I have noticed a few articles out there suggesting that buy and hold investors (like me) are idiots, standing like deer staring into the headlights of an oncoming bear market train. I have a difficult time understanding how you can make this judgment without the benefits of having a time machine. In fact, I have a difficult time following an investment approach that forces you to behave as if you had a time machine when in fact you don't. Trying to time bear markets is, in my view, behaving as if you know things that you cannot possibly know. That is gambling, plain and simple. Buying solid businesses at the best price you can get is my definition of investing, and the fewer other investors are willing to do it, THE BETTER OFF WE ARE. I view the death of buy and hold to be wondrous news, and look forward to snapping up more shares of KMI once the dividends are in and the bills are all paid.

    Tags: KMI
    Aug 25 5:44 AM | Link | Comment!
  • Grocery Shopping In Lisbon

    Today was brilliantly sunny and cool. We stayed home all day with the windows open and built space ships and tanks with legos. Then we went out to do our week's grocery shopping. We don't own a car, so shopping for food involves a considerable hike through Bario Alto, subway rides, and a big uphill walk. This we do inspite of the fact that there are tons of grocery stores all around Bario Alto, but each of them tends to be extremely small, with a tiny selection of various and sundry items ranging from a handfull of produce to batteries. These aren't specialty stores. Each is a general market with an extraordinarily limited selection of unrelated items. These stores represent the way grocery shopping used to be done around the world before the invention of the supermarket. Nowadays, I think most people who stop into these stores are tourists looking to buy a bottle of water, or old time residents who have been shopping this way for decades. There must be 100s of these miniature grocery stores. It is, quite simply, a model of stodgy inefficiency, and rather than poke through ten stores, looking to buy a turnip here and some plastic wrap there, I just go to the big supermarket that requires subway rides and hill hiking.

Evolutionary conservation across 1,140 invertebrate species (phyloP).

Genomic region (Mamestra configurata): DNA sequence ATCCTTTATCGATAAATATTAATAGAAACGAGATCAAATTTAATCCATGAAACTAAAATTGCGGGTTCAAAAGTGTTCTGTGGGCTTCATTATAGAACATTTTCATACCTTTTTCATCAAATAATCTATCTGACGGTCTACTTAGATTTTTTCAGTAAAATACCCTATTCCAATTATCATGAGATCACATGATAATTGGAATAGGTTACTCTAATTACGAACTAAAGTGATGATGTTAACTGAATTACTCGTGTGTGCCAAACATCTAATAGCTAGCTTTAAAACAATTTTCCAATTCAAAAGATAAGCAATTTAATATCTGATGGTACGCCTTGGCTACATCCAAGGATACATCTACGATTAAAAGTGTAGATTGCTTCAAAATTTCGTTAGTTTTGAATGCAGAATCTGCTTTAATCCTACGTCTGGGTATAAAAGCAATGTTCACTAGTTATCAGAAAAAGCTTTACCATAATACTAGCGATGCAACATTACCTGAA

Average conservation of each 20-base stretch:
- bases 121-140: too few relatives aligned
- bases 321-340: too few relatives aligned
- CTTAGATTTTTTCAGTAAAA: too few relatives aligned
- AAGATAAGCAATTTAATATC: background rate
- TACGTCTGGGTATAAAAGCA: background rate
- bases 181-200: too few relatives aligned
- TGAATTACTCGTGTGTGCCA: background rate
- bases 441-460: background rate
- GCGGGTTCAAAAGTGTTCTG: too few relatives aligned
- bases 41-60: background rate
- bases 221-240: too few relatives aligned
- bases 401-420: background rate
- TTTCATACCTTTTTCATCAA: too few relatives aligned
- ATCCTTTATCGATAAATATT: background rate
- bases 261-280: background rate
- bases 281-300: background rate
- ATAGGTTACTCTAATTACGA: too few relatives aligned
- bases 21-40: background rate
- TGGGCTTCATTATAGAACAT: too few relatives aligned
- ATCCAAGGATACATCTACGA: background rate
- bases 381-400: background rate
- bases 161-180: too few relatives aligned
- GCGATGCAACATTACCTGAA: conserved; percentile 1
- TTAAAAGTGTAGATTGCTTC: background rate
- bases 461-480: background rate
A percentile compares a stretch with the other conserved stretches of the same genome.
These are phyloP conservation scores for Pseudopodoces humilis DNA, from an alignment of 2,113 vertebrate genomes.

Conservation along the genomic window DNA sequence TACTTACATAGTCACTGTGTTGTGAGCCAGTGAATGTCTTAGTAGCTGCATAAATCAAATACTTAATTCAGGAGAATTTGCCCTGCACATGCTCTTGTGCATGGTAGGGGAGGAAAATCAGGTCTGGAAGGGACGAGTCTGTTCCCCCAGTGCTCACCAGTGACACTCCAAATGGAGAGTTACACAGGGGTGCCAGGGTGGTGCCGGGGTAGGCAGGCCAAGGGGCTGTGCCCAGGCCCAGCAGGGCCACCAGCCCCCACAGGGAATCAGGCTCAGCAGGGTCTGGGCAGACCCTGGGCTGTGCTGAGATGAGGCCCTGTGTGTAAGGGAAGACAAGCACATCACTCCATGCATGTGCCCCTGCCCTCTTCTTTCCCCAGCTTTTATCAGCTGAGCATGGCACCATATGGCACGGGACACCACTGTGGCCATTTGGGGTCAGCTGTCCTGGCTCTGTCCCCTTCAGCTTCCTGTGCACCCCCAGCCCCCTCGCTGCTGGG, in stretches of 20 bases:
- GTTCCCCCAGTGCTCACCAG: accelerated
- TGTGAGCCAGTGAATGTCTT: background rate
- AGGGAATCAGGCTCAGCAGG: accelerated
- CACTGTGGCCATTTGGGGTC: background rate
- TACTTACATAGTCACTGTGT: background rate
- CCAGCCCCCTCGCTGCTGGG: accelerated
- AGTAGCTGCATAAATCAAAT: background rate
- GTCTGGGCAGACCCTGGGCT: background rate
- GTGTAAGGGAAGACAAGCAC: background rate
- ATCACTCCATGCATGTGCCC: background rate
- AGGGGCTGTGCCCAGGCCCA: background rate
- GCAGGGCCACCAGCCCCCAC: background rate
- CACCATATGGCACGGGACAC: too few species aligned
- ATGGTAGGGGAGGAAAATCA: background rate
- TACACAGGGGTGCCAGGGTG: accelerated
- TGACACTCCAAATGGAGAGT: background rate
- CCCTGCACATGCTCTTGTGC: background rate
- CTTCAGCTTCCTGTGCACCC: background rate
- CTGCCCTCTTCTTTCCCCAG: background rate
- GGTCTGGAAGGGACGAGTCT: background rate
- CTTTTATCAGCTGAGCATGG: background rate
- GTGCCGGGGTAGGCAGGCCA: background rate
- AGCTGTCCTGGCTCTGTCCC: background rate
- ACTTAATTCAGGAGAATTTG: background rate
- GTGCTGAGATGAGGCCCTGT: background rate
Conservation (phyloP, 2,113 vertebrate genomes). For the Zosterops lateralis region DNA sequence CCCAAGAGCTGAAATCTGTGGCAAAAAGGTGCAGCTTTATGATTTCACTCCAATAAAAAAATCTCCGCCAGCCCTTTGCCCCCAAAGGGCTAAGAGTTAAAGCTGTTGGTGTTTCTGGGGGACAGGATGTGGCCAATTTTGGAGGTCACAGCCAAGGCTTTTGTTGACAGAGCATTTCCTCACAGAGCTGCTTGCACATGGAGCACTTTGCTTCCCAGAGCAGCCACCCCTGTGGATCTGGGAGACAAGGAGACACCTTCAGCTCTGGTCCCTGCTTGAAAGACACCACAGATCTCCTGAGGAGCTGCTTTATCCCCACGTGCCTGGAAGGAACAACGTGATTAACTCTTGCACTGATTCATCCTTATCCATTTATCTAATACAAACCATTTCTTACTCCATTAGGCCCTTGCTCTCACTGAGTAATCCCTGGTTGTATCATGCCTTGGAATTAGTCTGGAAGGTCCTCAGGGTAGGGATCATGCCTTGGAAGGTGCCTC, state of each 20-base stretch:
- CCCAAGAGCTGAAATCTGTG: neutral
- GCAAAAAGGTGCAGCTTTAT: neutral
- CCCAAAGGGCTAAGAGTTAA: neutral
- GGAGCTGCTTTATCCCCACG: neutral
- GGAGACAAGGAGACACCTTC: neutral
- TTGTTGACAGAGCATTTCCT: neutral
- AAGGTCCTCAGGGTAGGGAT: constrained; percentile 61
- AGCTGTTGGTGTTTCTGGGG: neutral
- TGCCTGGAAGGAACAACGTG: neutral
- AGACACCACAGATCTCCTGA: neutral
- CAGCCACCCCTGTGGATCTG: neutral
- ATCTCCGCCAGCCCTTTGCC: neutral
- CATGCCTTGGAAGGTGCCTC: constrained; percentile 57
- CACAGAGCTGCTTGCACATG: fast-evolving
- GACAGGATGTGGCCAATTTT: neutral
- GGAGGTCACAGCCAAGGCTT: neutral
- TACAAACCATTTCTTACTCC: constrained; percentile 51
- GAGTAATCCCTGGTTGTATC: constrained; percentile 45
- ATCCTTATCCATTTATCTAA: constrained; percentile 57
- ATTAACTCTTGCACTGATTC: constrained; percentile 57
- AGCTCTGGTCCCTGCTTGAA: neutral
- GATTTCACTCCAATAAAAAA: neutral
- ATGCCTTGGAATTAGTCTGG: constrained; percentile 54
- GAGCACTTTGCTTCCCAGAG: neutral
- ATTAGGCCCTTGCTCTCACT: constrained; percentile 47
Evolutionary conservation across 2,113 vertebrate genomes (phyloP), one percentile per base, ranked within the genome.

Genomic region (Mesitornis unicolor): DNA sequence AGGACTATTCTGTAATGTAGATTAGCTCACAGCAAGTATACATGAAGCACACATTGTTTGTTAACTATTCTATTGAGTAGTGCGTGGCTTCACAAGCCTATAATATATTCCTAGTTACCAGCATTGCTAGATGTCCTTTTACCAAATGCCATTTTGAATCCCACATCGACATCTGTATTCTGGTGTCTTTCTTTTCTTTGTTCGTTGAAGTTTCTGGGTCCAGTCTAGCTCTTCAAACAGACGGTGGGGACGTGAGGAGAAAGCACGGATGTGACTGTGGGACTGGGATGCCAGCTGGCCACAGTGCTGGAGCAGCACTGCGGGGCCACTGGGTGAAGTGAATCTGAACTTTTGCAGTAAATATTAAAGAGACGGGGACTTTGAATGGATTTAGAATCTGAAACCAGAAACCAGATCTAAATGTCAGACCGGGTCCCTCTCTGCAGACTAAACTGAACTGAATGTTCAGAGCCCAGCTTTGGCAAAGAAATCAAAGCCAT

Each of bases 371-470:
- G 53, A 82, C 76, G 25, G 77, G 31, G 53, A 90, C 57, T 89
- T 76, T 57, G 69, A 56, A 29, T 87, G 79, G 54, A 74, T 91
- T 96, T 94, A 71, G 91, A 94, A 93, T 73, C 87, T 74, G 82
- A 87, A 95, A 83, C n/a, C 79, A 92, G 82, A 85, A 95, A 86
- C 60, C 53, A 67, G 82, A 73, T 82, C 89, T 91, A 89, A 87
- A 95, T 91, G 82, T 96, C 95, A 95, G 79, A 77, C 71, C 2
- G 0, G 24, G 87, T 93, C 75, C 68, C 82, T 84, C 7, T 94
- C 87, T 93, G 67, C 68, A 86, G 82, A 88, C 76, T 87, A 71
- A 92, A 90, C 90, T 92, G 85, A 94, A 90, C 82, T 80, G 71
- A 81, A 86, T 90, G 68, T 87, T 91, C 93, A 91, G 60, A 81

There is one sort of medium sized grocery store in Bario Alto, about the size of a typical 7 Eleven in the USA. It's huge compared to most of the one room grocery stores that surround it. The demand for large scale grocery stores is evident: our 7 Eleven sized store is perpetually jam packed. It is so full, in fact, that I can't bring myself to go there. For me, it's worth the extra effort to take the subway three stops and go to the sort of enormous grocery stores that Americans like me enjoy.